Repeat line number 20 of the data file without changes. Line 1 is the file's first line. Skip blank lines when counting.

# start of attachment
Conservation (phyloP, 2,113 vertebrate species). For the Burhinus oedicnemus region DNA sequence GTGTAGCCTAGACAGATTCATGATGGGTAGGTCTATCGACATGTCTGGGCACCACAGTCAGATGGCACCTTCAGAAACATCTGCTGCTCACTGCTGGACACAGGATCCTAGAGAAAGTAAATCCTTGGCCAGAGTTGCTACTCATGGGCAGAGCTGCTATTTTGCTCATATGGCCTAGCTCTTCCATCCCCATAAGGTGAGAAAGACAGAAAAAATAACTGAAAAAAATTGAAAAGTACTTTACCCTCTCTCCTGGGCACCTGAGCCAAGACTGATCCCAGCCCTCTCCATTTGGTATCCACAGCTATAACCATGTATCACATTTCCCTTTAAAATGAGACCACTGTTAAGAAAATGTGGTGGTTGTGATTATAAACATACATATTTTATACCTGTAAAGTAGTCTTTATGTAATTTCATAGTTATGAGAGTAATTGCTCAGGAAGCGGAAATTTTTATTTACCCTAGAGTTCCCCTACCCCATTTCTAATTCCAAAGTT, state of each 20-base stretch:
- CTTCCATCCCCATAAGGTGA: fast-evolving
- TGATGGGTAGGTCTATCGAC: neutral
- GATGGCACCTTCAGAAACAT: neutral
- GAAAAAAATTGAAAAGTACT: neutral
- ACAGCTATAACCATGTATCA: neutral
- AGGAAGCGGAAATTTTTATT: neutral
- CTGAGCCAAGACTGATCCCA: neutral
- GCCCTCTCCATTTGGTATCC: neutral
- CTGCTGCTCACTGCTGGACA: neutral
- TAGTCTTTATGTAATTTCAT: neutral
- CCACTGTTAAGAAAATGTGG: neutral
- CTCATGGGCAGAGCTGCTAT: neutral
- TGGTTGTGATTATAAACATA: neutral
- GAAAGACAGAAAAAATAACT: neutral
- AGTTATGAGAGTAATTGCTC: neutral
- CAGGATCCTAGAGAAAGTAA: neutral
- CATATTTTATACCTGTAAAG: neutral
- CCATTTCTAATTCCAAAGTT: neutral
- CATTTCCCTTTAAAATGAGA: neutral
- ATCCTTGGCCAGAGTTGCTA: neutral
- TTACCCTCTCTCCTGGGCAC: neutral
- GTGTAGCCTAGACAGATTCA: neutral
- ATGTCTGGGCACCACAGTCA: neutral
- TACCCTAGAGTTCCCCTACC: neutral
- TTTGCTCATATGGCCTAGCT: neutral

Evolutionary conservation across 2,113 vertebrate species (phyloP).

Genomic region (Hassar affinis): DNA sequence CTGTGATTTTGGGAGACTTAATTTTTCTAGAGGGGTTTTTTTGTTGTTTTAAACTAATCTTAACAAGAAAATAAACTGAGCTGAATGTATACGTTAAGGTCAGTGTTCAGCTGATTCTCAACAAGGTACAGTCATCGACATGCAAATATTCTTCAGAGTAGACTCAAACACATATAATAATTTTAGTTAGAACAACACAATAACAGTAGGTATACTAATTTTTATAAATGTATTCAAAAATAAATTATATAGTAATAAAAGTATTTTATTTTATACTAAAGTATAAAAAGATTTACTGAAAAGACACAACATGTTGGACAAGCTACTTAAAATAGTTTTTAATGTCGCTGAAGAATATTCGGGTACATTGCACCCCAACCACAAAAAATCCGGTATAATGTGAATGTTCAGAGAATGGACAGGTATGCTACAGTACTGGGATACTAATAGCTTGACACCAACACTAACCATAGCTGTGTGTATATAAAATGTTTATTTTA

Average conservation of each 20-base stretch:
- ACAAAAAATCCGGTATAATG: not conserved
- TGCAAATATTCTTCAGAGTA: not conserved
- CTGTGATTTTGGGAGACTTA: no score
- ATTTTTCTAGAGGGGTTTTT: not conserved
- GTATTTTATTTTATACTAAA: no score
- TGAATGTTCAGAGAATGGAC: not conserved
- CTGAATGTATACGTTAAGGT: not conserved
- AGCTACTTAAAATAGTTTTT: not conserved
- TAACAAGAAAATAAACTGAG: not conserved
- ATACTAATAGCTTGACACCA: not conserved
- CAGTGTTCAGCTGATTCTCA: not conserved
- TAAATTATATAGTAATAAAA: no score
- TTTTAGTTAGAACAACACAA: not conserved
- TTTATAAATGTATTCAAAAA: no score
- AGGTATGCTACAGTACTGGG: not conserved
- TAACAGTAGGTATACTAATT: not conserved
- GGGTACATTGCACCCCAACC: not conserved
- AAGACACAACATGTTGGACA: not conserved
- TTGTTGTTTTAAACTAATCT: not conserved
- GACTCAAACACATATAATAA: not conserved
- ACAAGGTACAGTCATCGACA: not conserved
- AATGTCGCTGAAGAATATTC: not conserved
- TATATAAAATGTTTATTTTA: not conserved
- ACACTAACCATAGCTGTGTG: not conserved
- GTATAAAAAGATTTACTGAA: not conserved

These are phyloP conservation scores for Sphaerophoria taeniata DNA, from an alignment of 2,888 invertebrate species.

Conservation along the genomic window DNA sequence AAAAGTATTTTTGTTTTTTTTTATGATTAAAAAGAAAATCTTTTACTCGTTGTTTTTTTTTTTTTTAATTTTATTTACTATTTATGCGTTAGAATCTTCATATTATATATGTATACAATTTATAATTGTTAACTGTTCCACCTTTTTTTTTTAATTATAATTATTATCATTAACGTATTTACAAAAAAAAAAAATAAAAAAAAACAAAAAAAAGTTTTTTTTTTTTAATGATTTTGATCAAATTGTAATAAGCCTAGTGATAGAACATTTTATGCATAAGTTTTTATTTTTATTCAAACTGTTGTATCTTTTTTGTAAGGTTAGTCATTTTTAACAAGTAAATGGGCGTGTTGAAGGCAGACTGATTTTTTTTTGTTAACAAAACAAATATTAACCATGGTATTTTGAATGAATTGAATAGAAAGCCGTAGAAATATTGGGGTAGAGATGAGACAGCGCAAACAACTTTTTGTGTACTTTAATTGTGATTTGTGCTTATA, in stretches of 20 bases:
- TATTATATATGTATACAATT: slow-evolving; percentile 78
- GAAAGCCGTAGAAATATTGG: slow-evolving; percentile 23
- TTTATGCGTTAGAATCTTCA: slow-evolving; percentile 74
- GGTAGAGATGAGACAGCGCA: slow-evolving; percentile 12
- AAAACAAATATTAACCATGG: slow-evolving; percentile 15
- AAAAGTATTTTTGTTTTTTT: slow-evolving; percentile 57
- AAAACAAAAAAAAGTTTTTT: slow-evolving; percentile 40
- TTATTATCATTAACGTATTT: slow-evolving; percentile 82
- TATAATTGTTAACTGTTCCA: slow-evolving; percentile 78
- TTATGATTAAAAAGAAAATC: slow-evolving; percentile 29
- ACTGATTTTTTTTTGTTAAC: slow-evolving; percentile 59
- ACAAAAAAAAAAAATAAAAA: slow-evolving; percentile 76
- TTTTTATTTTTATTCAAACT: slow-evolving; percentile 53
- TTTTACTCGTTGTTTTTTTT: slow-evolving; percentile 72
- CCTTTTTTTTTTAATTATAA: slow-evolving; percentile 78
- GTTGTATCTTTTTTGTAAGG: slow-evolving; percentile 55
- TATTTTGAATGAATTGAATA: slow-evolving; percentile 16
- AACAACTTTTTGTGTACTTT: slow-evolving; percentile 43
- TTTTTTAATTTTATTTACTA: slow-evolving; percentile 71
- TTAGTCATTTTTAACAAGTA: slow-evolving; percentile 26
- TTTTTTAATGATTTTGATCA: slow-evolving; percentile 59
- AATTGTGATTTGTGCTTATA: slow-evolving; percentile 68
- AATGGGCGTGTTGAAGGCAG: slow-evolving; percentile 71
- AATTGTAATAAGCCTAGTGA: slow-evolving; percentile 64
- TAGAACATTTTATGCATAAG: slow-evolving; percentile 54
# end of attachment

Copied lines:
- CATTTCCCTTTAAAATGAGA: neutral